“Its 19th Century London, stablehand Wylie Petford has just suffered extreme tragedy. It is this tragedy that leads her to a magical device and her greater purpose. The alluring Dracosinum holds a key to her hidden heritage and opens the door for a fantastic future while leaving her love Lord Adrian in the past. The taking over of her hometown by the Villainous Lord Ukridge rips her from her closest friend and further destroys what little good is left in her life. Now, with the odds against her, she has one chance to become whom she is meant to be, escape her shackles and defeat the evil lord Ukridge.”
I picked up The Dragon Lady as I was interested in reading some steampunk fiction and whilst this has some steampunk elements to it, I would be more likely to say that it’s a historical fantasy. Wylie is a very feisty heroine and is very much a product of the time where grief and loss is overshadowed by the need to keep going to survive. She won’t let anything get in her way, even her forbidden love for Lord Adrian, who is betrothed to her best friend. The discovery of her destiny must fall in line with her work and need to keep up appearances. But what a destiny it is! Passed down from her father, Wylie finds herself caught up in a time honoured battle to balance good and evil, but which side does she fall on? With her mind reeling with new information the realisation that she will have a counterpart somewhere sets her on a whole new path. The delightful Quincy (the steampunk element) is her guide although he isn’t always as helpful as he could be and Wylie is often left with cryptic clues! He is wonderfully snarky and brings some light relief to some of the heavier topics covered.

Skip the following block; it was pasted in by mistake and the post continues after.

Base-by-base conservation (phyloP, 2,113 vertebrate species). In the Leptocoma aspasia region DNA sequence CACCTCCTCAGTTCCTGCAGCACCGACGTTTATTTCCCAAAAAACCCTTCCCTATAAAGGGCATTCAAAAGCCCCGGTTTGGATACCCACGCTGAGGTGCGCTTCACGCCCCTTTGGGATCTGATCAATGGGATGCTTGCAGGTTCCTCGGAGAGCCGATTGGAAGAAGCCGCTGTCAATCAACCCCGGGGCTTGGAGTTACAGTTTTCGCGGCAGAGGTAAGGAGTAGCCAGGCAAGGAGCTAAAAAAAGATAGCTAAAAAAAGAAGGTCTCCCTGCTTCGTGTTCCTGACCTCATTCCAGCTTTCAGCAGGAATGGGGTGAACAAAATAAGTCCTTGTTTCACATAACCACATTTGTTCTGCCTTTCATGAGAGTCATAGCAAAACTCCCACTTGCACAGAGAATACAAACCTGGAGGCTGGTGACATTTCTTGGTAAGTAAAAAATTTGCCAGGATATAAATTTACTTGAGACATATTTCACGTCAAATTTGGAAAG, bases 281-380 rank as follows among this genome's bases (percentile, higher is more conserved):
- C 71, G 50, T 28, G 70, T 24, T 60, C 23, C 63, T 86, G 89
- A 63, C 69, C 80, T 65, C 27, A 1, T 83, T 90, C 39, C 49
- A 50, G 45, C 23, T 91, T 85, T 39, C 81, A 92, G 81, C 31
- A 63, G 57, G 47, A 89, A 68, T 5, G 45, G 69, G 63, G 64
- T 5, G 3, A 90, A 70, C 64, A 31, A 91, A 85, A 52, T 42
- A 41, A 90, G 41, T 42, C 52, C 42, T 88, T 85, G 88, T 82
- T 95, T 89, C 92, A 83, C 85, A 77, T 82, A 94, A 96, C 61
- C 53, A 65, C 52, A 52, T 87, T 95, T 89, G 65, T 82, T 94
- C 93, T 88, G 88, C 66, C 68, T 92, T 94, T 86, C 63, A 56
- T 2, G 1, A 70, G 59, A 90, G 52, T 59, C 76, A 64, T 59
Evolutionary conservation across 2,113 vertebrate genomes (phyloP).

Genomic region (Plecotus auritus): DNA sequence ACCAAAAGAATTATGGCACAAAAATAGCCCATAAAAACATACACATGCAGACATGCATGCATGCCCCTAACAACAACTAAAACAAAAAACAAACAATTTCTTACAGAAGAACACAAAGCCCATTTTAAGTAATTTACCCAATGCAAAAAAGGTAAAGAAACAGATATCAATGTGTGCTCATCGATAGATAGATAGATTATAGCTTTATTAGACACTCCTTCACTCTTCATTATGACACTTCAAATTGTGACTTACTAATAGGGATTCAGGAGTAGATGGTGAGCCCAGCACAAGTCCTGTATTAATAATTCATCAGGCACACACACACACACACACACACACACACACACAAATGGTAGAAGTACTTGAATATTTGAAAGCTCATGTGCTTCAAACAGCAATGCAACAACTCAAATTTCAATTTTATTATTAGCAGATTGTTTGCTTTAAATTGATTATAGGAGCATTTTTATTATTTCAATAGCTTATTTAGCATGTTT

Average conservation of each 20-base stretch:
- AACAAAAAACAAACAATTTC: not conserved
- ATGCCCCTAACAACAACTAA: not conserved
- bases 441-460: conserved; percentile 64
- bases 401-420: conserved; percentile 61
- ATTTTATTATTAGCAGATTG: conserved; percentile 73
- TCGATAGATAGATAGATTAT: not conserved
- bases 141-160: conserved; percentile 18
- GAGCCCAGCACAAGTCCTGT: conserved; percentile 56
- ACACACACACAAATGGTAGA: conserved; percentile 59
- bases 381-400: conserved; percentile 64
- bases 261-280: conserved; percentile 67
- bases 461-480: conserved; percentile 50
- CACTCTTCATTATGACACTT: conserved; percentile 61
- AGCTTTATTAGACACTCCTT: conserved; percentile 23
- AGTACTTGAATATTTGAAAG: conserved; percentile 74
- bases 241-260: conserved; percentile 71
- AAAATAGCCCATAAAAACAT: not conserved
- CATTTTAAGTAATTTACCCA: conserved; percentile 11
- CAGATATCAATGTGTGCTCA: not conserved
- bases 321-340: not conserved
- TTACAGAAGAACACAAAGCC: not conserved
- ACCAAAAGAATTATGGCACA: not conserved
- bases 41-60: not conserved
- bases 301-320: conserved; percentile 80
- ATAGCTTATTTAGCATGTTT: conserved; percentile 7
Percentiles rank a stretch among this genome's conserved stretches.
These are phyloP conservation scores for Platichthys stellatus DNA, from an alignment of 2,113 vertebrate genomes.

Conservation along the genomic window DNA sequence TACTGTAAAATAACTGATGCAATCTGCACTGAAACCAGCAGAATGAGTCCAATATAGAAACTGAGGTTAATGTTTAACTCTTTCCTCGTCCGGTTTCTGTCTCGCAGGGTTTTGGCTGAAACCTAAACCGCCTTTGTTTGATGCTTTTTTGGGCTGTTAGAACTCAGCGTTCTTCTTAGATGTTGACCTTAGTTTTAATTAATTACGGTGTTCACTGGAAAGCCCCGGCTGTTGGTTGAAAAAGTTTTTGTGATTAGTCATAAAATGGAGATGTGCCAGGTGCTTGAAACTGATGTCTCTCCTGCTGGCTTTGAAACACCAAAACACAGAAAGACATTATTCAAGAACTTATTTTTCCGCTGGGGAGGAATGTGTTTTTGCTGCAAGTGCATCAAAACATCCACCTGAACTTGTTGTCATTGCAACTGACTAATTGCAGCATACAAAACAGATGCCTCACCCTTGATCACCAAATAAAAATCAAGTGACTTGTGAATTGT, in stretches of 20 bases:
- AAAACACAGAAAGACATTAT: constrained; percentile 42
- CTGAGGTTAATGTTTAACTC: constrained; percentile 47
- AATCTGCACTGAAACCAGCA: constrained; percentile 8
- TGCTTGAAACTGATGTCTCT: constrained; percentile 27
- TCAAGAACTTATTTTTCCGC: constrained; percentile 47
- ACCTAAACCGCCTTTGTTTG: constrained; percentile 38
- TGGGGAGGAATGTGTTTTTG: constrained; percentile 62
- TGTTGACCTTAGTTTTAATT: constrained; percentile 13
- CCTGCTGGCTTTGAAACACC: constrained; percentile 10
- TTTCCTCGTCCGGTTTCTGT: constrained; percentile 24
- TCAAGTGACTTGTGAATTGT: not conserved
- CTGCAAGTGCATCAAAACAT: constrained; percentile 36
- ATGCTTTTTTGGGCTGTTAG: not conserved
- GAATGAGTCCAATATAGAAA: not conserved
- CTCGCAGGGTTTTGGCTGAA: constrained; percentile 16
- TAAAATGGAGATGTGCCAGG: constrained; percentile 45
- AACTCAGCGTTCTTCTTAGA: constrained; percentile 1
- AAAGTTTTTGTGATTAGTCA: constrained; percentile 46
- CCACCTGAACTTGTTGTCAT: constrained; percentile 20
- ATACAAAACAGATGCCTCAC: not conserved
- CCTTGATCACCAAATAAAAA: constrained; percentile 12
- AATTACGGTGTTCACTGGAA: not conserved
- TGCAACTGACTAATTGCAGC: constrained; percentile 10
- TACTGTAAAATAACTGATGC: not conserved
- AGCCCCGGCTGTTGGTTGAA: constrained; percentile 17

The Dragon Lady is an easy read and I would say that whilst not openly advertised as such, it would be more suitable to the YA market. There is a very sweet romantic element to it and who doesn’t love dragons! The story is well researched and the author has scoured a lot of sources to get things right for the time, the only jarring thing is the use of language. For me it didn’t flow particularly as historical, there were paragraphs and phrasing that were very olde world yet it often felt liked it jumped in and out of that a lot. As a Brit, I did feel that terminology and accents were sometimes a little off as well, specifically the first clock maker that Wylie visits.
I read this over a couple of devices and the formatting isn’t great, indents aren’t regulated, paragraph sizing is out and the images often don’t fit where they should be. This is a real shame is it was really distracting from the story.
Overall though, I enjoyed The Dragon Lady, it is a wonderful tale filled with history and mythology and whilst I would have loved there to be more focus on Wylie’s battles between good and evil, I’m hopeful that there will be more of this to come in the next book!
The Dragon Lady is out now and available from Amazon for $4.10/£2.93